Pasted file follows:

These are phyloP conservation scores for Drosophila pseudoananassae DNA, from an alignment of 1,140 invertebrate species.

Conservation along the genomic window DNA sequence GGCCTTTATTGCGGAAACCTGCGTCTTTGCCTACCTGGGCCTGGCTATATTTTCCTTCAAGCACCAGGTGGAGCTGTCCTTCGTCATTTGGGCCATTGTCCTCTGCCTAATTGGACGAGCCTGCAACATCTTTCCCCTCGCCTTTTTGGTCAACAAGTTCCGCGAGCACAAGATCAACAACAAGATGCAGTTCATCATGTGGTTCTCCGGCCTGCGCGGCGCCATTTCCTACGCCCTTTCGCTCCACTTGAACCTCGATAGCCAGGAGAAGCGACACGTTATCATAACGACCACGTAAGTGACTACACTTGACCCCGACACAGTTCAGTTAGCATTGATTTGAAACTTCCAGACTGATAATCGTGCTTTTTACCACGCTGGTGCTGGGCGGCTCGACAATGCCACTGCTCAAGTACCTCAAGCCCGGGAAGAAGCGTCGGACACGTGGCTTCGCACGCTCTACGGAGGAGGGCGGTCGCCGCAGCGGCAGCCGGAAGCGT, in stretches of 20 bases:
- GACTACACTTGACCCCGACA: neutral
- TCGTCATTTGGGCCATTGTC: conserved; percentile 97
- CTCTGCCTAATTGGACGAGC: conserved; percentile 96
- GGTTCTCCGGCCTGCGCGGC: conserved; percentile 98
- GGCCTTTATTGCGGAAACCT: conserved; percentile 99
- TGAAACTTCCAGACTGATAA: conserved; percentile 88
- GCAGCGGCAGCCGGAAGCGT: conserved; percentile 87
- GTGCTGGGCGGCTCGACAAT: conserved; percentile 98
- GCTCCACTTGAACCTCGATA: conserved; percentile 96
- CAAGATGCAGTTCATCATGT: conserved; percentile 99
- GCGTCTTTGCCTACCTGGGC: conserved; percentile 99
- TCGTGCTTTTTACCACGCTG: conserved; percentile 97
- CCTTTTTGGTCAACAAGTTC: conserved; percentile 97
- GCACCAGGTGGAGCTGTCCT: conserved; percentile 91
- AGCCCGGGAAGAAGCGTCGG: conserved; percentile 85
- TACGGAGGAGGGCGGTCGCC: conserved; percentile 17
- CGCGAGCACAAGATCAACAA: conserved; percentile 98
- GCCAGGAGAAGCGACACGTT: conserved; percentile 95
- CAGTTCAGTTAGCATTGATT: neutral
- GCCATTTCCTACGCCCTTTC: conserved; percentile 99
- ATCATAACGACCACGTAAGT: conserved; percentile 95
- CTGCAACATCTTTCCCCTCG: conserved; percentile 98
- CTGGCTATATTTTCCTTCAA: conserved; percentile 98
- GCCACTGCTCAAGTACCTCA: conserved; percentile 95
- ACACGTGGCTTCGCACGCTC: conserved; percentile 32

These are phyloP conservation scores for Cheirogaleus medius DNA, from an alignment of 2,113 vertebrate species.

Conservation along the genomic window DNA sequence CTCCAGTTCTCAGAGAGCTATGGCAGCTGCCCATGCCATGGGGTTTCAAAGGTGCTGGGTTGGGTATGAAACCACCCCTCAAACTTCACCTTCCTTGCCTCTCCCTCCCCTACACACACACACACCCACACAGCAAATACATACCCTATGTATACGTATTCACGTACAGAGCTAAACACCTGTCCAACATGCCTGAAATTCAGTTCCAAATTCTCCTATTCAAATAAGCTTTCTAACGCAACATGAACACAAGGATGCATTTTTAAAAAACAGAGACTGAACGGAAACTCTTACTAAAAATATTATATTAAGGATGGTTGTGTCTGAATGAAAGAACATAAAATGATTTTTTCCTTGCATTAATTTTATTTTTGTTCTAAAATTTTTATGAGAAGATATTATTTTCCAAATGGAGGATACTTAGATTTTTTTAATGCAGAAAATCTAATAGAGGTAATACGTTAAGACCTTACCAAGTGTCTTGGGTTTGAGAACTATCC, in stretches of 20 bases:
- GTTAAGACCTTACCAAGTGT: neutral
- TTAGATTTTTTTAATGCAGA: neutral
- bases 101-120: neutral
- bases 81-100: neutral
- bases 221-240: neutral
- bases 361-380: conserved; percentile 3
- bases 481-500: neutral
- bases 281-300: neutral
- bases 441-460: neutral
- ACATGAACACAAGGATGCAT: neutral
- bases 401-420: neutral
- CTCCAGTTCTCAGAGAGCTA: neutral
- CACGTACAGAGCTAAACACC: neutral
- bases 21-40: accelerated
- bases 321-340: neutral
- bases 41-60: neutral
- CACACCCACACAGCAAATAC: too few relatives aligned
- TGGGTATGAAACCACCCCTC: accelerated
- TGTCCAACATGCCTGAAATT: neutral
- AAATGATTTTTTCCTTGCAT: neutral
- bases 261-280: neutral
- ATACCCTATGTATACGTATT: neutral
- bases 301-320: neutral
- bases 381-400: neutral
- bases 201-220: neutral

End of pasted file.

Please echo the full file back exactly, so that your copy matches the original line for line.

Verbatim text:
These are phyloP conservation scores for Drosophila pseudoananassae DNA, from an alignment of 1,140 invertebrate species.

Conservation along the genomic window DNA sequence GGCCTTTATTGCGGAAACCTGCGTCTTTGCCTACCTGGGCCTGGCTATATTTTCCTTCAAGCACCAGGTGGAGCTGTCCTTCGTCATTTGGGCCATTGTCCTCTGCCTAATTGGACGAGCCTGCAACATCTTTCCCCTCGCCTTTTTGGTCAACAAGTTCCGCGAGCACAAGATCAACAACAAGATGCAGTTCATCATGTGGTTCTCCGGCCTGCGCGGCGCCATTTCCTACGCCCTTTCGCTCCACTTGAACCTCGATAGCCAGGAGAAGCGACACGTTATCATAACGACCACGTAAGTGACTACACTTGACCCCGACACAGTTCAGTTAGCATTGATTTGAAACTTCCAGACTGATAATCGTGCTTTTTACCACGCTGGTGCTGGGCGGCTCGACAATGCCACTGCTCAAGTACCTCAAGCCCGGGAAGAAGCGTCGGACACGTGGCTTCGCACGCTCTACGGAGGAGGGCGGTCGCCGCAGCGGCAGCCGGAAGCGT, in stretches of 20 bases:
- GACTACACTTGACCCCGACA: neutral
- TCGTCATTTGGGCCATTGTC: conserved; percentile 97
- CTCTGCCTAATTGGACGAGC: conserved; percentile 96
- GGTTCTCCGGCCTGCGCGGC: conserved; percentile 98
- GGCCTTTATTGCGGAAACCT: conserved; percentile 99
- TGAAACTTCCAGACTGATAA: conserved; percentile 88
- GCAGCGGCAGCCGGAAGCGT: conserved; percentile 87
- GTGCTGGGCGGCTCGACAAT: conserved; percentile 98
- GCTCCACTTGAACCTCGATA: conserved; percentile 96
- CAAGATGCAGTTCATCATGT: conserved; percentile 99
- GCGTCTTTGCCTACCTGGGC: conserved; percentile 99
- TCGTGCTTTTTACCACGCTG: conserved; percentile 97
- CCTTTTTGGTCAACAAGTTC: conserved; percentile 97
- GCACCAGGTGGAGCTGTCCT: conserved; percentile 91
- AGCCCGGGAAGAAGCGTCGG: conserved; percentile 85
- TACGGAGGAGGGCGGTCGCC: conserved; percentile 17
- CGCGAGCACAAGATCAACAA: conserved; percentile 98
- GCCAGGAGAAGCGACACGTT: conserved; percentile 95
- CAGTTCAGTTAGCATTGATT: neutral
- GCCATTTCCTACGCCCTTTC: conserved; percentile 99
- ATCATAACGACCACGTAAGT: conserved; percentile 95
- CTGCAACATCTTTCCCCTCG: conserved; percentile 98
- CTGGCTATATTTTCCTTCAA: conserved; percentile 98
- GCCACTGCTCAAGTACCTCA: conserved; percentile 95
- ACACGTGGCTTCGCACGCTC: conserved; percentile 32

These are phyloP conservation scores for Cheirogaleus medius DNA, from an alignment of 2,113 vertebrate species.

Conservation along the genomic window DNA sequence CTCCAGTTCTCAGAGAGCTATGGCAGCTGCCCATGCCATGGGGTTTCAAAGGTGCTGGGTTGGGTATGAAACCACCCCTCAAACTTCACCTTCCTTGCCTCTCCCTCCCCTACACACACACACACCCACACAGCAAATACATACCCTATGTATACGTATTCACGTACAGAGCTAAACACCTGTCCAACATGCCTGAAATTCAGTTCCAAATTCTCCTATTCAAATAAGCTTTCTAACGCAACATGAACACAAGGATGCATTTTTAAAAAACAGAGACTGAACGGAAACTCTTACTAAAAATATTATATTAAGGATGGTTGTGTCTGAATGAAAGAACATAAAATGATTTTTTCCTTGCATTAATTTTATTTTTGTTCTAAAATTTTTATGAGAAGATATTATTTTCCAAATGGAGGATACTTAGATTTTTTTAATGCAGAAAATCTAATAGAGGTAATACGTTAAGACCTTACCAAGTGTCTTGGGTTTGAGAACTATCC, in stretches of 20 bases:
- GTTAAGACCTTACCAAGTGT: neutral
- TTAGATTTTTTTAATGCAGA: neutral
- bases 101-120: neutral
- bases 81-100: neutral
- bases 221-240: neutral
- bases 361-380: conserved; percentile 3
- bases 481-500: neutral
- bases 281-300: neutral
- bases 441-460: neutral
- ACATGAACACAAGGATGCAT: neutral
- bases 401-420: neutral
- CTCCAGTTCTCAGAGAGCTA: neutral
- CACGTACAGAGCTAAACACC: neutral
- bases 21-40: accelerated
- bases 321-340: neutral
- bases 41-60: neutral
- CACACCCACACAGCAAATAC: too few relatives aligned
- TGGGTATGAAACCACCCCTC: accelerated
- TGTCCAACATGCCTGAAATT: neutral
- AAATGATTTTTTCCTTGCAT: neutral
- bases 261-280: neutral
- ATACCCTATGTATACGTATT: neutral
- bases 301-320: neutral
- bases 381-400: neutral
- bases 201-220: neutral